Mullin, a current Snohomish County employee and Arlington resident, wants to focus on collaboration and communication between the community and government.
“The biggest issue, honestly, is communication,” Mullin said. “Getting community leaders to work together and communicate with the government is important. I think it will solve a lot of Snohomish County’s problems.”
Mullin would like to see the Council collaborating with the County Executive and other county departments.
“I think if the County Council worked together with the Executive and also communicated with department heads, there will be a lot fewer problems, and the solutions to the problems we do face will come a lot quicker.”
Mullin sees his experience as a county employee as being important to understanding the role of a Council member.
“The biggest thing that sets me apart is the experience that I have with the county,” he said. “I’ve worked there for six years in the information services department. In that time, we faced major layoffs and I was realizing how tough that was. I was also part of the contract negotiations with our union, AFSCME Council No. 2 — Local 1811CA, and the information services department. I felt it went really well and it was a positive experience.”
“I think the most important issue is economic growth,” said Klein, an Arlington resident. “We need more jobs here in the area, in the north especially. We are too much of a bedroom community for King County. We are doing a good job of creating jobs so far. We have a good plan for an industrial center in the south Arlington, north Marysville area. That will bring in 10,000-20,000 manufacturing jobs. That is what our focus needs to be, and helping that along with collaborative spirit.”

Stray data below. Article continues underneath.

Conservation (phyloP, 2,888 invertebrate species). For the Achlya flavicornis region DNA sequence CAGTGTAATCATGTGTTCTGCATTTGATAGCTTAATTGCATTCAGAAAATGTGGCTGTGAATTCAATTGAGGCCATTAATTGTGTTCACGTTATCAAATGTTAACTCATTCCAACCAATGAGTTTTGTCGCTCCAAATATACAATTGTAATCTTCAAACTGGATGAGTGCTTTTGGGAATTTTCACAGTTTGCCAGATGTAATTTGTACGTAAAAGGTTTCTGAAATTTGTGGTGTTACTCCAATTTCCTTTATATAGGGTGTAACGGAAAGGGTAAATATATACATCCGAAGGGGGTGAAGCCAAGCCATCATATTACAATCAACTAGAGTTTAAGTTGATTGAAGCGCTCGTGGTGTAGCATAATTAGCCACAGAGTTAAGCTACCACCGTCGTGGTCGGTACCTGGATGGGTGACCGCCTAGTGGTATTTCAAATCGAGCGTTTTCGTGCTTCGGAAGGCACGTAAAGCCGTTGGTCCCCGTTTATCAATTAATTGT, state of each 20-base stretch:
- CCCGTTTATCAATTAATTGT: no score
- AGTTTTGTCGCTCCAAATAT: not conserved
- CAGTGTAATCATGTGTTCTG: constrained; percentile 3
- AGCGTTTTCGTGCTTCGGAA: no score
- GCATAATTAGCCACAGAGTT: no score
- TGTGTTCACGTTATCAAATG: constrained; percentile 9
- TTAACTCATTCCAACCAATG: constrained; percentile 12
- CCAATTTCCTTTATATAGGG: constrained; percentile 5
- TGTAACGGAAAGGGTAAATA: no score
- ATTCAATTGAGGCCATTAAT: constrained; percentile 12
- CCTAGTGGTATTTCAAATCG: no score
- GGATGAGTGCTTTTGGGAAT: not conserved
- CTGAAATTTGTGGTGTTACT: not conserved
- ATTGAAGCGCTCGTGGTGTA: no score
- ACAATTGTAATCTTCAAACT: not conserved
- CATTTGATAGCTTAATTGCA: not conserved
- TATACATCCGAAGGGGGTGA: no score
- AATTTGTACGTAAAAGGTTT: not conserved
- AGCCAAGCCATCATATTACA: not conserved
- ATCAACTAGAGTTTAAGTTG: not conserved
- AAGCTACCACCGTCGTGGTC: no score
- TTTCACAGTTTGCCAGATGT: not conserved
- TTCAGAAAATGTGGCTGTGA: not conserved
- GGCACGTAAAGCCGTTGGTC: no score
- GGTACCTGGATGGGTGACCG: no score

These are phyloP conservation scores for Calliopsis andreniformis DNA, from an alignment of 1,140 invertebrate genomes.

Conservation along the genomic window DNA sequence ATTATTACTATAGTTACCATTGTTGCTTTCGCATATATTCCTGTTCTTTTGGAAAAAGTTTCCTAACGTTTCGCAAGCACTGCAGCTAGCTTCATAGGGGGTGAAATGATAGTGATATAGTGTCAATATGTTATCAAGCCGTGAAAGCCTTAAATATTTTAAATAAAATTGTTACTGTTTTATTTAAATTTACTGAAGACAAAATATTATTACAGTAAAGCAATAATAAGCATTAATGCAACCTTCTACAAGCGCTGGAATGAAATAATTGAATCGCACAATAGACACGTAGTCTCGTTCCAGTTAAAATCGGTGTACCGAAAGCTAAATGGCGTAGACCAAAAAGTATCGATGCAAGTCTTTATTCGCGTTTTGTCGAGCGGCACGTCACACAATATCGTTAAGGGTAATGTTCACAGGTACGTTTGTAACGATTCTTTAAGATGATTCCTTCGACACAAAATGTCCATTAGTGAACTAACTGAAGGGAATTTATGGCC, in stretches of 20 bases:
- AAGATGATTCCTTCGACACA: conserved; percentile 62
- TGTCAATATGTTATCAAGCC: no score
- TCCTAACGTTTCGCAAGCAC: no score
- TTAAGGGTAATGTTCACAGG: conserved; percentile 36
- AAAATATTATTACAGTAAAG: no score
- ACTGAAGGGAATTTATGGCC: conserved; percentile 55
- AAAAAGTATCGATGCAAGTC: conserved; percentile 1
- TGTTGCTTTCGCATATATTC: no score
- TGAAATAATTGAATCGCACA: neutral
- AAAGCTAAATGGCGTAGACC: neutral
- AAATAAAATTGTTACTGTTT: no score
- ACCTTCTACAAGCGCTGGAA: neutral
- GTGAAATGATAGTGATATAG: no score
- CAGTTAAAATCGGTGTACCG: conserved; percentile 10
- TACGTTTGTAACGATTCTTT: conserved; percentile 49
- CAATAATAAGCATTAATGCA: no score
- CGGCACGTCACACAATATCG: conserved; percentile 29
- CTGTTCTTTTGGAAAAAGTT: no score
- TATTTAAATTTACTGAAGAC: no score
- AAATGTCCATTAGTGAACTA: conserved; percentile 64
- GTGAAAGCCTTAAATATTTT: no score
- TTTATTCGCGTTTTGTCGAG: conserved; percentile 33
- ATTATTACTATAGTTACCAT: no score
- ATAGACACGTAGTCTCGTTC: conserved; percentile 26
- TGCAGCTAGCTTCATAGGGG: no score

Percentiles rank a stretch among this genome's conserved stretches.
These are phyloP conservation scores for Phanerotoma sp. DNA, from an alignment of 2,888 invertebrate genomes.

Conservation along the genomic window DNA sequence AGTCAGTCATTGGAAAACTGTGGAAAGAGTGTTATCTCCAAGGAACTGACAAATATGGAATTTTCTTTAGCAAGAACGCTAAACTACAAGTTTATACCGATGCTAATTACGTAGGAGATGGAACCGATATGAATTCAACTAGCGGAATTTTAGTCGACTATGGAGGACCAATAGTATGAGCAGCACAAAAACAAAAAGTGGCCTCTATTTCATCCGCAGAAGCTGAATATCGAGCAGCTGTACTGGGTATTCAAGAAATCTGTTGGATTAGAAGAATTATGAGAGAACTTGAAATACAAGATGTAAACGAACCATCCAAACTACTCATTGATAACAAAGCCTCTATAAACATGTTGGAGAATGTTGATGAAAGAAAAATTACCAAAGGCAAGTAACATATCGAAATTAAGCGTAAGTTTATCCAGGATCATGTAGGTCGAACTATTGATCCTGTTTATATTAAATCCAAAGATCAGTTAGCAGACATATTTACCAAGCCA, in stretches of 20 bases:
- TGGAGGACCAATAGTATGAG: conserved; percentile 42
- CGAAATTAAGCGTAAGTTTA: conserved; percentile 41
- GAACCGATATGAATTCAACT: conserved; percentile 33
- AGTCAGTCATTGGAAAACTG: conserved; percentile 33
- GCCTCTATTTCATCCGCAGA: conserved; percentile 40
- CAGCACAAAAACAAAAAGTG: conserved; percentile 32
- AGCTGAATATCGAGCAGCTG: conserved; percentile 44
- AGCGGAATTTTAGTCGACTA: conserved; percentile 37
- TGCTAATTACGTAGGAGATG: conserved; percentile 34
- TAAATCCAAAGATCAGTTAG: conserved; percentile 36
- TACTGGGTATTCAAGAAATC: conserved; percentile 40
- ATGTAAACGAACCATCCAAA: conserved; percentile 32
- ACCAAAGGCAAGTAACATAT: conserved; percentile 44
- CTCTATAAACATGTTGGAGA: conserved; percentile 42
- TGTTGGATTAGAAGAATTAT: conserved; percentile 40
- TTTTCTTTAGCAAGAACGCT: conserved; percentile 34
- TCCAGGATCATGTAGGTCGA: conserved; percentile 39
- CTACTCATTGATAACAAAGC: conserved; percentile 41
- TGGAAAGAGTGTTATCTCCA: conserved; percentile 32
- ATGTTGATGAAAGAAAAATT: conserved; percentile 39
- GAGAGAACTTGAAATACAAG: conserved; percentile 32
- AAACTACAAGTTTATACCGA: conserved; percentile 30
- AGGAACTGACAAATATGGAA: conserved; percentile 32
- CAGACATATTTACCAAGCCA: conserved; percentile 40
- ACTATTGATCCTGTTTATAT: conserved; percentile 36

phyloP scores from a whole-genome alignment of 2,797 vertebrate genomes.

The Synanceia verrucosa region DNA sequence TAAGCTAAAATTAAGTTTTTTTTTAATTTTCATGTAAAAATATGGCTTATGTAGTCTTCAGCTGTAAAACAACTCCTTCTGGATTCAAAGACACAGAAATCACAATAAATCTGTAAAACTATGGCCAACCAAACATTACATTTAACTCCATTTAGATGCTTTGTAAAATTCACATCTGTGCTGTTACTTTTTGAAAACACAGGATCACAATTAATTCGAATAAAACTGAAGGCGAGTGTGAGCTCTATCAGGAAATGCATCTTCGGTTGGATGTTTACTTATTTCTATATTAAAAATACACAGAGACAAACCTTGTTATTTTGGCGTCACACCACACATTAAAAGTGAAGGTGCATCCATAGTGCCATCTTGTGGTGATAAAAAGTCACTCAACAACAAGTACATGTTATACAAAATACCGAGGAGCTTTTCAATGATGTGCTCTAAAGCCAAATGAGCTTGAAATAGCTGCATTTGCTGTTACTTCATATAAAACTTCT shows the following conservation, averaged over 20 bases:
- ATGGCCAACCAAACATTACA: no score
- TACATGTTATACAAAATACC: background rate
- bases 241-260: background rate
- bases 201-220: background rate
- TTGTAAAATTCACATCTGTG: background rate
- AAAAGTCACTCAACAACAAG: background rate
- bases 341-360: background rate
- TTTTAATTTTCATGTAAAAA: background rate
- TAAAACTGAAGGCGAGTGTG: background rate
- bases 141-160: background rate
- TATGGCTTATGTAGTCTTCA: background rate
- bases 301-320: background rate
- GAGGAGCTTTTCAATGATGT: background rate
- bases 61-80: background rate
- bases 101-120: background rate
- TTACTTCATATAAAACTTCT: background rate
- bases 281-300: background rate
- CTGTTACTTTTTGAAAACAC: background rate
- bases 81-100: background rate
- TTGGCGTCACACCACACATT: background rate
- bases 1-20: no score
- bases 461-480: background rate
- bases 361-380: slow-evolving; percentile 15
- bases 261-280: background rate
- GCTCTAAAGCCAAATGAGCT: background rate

Klein sees his experience as an Arlington City Council member as being essential to understanding the County Council position.
“I’m the only one who has been elected to something,” he said. “I’ve worked in executive management in a number of industries, including food service, property management and construction. I can see what kind of impact government can have on multiple industries. Any business is good business, and if people are focused on only one industry, those different industries get left in the weeds. I want to make sure we create an environment in the county where all businesses can thrive.”
“I’d really like to see more transparency in local governments,” said Olson, a city of Marysville employee. “Not just local but all governments. One of the things I’ve noticed while looking through our budgets is that all of our tax money goes into the general fund, and is then dispersed to individual departments from there. But we don’t see what it is being spent on and how it’s being spent.”
Olson, who has lived in Snohomish County all of his life, is hoping to encourage more collaboration between individual communities and the county.
“I would like to accomplish the task of making our government more transparent through a focus on community involvement,” he said. “It doesn’t matter what you do — if no one is paying attention, no one is going to care.”
This is Olson’s first time running for local government, but he hopes that his dedication to local communities will set him apart. He has been working for the city of Marysville for nine years, and started a family in the community where he grew up.
“I’ve never run for anything before,” he said. “I’m familiar with how the system works, and one of the things I would like to see change is exactly that — how the system works.”
A candidate forum for Snohomish County Council District 1 is set for July 31 at Leifer Manor, 12511 State Ave. in Marysville, at 6:30 p.m.